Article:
Fear of commitment relationship psychology

Commitment Issues: Why Some People Have Them and Others Don’t

fear of commitment relationship psychology

Nov 9, Fearful-avoidant: “I want a committed relationship, but I am afraid that I may get hurt. Psychological Underpinnings of Commitment Issues. Dr. Lynn Friedman a Washington DC Psychologist and Psychoanalyst You are thinking about a committed relationship or marriage and maybe children. This commitment-phobia may be due to an earlier trauma. It could be from an abusive relationship with a relative. If this has happened to you, trusting again is .

You are afraid of intimacy People who are terrified of intimacy may not always be, consciously, aware of it.

What is Commitment Phobia & Relationship Anxiety?

If you grew up in a household in which your parents behaved in ways that were hurtful to each other, to you or to a brother or sister than you may be more afraid of intimacy than you realize.

This is an extremely common problem among successful young professionals who often become quite successful in their careers. Without realizing it, they allow their careers to take precedence over their lives. Work becomes to the worker as alcohol is to the alcoholic; balm to soothe the anxiety and fear.

Workaholism can be a cover for a fear of commitment. Many people, who are otherwise successful in life, do not feel that they deserve a relationship. Unfortunately, most of the time, though not always, this belief is unconscious. Thus, it is difficult to learn more about it and to resolve it.

Often this type of belief comes from experiences in childhood.

15 Psychological Reasons He's Scared Of Commitment | TheTalko

The person may feel responsible for something bad that happened in the family such as the death of a parent or a sibling, or the illness or drug or alcohol problem of a parent.

Alternatively, the basis for the guilt might be far more subtle such as guilt for resenting a needy or vulnerable parent or sibling. Similarly, individual may feel guilty over outstripping a parent or sibling. You fear that any relationship is destined to end in hurt or failure. Another cousin to the first two apprehensions is the belief, again unconscious, that any relationship will end in failure or loss.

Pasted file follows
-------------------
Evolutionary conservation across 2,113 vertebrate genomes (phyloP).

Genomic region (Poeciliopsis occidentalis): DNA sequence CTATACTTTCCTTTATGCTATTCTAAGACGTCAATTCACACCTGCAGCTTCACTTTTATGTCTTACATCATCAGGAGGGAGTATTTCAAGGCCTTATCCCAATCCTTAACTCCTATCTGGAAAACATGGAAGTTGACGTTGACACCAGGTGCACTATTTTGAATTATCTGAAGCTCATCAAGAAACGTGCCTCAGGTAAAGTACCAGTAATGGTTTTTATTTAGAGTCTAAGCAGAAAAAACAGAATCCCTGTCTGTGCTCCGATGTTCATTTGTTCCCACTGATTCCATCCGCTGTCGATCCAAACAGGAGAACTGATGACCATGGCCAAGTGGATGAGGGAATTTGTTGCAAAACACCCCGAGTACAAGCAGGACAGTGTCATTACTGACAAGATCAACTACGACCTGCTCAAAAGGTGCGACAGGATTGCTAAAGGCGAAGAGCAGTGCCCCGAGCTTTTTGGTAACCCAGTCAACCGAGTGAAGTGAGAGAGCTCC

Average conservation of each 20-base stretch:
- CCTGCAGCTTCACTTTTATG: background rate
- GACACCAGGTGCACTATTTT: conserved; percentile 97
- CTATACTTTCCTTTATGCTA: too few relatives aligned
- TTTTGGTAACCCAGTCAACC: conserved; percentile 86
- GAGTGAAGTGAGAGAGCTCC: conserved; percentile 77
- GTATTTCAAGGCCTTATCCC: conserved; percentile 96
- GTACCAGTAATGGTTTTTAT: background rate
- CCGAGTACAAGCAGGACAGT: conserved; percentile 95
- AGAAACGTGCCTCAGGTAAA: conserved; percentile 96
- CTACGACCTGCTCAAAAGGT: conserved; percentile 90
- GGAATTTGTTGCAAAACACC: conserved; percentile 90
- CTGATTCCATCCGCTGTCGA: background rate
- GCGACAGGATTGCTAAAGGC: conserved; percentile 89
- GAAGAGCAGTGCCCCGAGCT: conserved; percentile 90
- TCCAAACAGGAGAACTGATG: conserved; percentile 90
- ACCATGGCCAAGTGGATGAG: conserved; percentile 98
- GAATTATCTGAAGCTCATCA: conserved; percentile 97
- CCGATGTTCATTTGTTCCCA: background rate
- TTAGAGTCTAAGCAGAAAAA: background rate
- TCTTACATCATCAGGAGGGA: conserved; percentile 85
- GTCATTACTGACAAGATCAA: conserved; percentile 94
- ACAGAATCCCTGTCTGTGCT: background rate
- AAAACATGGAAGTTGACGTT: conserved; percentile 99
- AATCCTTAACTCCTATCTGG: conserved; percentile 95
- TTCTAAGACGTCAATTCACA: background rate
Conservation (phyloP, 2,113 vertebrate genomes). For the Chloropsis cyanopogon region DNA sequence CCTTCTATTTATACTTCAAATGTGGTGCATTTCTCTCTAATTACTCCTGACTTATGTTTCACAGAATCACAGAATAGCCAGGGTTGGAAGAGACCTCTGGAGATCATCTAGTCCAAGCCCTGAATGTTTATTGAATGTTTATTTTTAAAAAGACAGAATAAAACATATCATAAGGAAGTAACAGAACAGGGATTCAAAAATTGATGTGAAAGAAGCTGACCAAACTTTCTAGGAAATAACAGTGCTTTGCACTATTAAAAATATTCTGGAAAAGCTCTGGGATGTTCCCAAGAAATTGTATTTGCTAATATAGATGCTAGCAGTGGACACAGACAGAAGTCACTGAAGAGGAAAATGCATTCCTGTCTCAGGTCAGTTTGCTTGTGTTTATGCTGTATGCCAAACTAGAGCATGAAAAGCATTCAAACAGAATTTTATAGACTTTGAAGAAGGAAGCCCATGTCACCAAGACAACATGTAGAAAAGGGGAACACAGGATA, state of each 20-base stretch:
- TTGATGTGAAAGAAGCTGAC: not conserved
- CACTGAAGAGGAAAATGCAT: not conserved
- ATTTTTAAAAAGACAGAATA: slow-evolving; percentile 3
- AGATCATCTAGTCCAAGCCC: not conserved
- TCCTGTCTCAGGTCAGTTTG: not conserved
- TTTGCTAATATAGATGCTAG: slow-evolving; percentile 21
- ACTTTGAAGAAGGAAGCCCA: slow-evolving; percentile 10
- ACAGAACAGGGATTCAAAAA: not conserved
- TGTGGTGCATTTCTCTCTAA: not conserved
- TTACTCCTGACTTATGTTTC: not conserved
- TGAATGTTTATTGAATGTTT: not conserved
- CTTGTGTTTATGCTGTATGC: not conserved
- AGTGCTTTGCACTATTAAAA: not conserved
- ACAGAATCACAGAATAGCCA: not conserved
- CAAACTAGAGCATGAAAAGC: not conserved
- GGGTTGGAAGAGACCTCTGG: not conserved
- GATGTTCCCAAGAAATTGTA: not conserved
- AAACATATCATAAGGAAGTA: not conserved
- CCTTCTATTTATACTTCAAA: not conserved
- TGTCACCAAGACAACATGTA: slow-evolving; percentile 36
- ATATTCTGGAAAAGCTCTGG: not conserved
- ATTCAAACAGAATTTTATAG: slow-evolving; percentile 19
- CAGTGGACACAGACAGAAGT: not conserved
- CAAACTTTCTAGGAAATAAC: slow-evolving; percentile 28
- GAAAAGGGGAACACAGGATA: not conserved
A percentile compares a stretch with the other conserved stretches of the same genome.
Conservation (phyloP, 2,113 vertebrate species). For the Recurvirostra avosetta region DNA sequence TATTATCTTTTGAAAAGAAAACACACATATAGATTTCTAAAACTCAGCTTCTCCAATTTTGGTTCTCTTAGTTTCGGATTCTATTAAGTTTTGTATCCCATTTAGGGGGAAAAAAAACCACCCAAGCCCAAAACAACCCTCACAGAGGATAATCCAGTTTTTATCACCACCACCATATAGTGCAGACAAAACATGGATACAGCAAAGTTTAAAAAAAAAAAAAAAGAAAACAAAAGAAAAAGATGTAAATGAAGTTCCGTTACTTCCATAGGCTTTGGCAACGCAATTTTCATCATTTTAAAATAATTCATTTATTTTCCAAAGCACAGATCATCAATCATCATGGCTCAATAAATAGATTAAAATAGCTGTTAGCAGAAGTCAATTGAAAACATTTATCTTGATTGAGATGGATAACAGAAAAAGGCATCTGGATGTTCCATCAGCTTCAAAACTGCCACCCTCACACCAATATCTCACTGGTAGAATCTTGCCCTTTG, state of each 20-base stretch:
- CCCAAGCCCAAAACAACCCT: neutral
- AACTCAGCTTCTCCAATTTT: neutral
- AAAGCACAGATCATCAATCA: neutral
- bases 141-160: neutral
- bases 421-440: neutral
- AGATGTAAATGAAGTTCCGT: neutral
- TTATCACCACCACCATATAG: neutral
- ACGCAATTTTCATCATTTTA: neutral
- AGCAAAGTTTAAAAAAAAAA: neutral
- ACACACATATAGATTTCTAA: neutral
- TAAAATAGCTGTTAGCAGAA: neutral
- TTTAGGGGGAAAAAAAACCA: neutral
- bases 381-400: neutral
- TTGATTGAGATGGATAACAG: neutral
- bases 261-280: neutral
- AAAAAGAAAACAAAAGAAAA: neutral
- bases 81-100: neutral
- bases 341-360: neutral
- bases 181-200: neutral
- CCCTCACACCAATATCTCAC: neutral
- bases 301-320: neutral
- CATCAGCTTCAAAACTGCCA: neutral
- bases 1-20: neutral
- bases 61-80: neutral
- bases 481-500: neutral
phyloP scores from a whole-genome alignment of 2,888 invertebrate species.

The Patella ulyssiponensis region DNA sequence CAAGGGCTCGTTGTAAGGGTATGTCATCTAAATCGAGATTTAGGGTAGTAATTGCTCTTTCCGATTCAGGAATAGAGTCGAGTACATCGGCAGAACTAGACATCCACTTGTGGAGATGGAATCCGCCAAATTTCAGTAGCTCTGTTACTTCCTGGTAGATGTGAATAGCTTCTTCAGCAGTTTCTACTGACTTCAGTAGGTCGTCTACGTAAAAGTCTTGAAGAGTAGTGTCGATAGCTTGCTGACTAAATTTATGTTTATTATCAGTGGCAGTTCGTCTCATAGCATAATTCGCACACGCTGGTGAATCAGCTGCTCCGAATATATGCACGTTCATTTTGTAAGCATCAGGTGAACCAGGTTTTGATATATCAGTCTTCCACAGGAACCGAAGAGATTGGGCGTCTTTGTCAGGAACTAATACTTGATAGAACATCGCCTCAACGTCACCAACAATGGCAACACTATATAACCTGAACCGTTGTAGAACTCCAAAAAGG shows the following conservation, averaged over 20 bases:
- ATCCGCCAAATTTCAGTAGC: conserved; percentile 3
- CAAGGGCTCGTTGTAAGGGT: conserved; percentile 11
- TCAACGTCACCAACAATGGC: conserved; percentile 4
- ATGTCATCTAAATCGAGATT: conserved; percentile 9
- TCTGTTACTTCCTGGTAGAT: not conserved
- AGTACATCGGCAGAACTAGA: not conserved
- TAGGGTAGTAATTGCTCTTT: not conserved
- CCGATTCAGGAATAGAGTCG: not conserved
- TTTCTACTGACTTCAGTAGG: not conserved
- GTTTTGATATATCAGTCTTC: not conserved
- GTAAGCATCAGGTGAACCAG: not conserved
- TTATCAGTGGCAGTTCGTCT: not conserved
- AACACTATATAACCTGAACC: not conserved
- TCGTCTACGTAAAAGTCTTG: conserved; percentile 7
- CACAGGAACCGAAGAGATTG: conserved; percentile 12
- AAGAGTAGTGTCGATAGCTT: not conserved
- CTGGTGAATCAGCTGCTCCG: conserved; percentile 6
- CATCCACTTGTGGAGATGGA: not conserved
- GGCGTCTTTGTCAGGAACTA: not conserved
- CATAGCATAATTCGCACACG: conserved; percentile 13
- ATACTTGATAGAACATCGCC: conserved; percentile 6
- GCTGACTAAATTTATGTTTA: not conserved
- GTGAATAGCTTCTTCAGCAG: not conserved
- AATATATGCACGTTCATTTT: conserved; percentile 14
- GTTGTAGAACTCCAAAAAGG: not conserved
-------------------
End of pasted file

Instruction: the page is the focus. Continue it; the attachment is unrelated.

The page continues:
fear of commitment relationship psychology

This is a common concern among people who moved around a lot as children, such as those with parents in the military or in an industry where such moves were required. These people often report that every time they began to make friends and become emotionally invested they were, often over their strenuous objections, forced to uproot themselves. For some these moves were so painful that they learned to make only superficial attachments.

Also, this is a common problem among individuals who had significant early losses such as a loss of a parent through death or divorce. It is important to note that the loss does not necessarily entail an actual separation, it could entail a loss of a role or status. Consequently, you are unable to use your reactions as a guide. Often times people who come for psychotherapy or counseling know little about what they think and feel.

They may have had a stressful childhood but they have denied that to themselves.

fear of commitment relationship psychology

Such individuals became proficient, at an early age, at turning off painful feelings. They may avoid painful feelings by throwing themselves into activities in which they are busy and successful such as work and sports.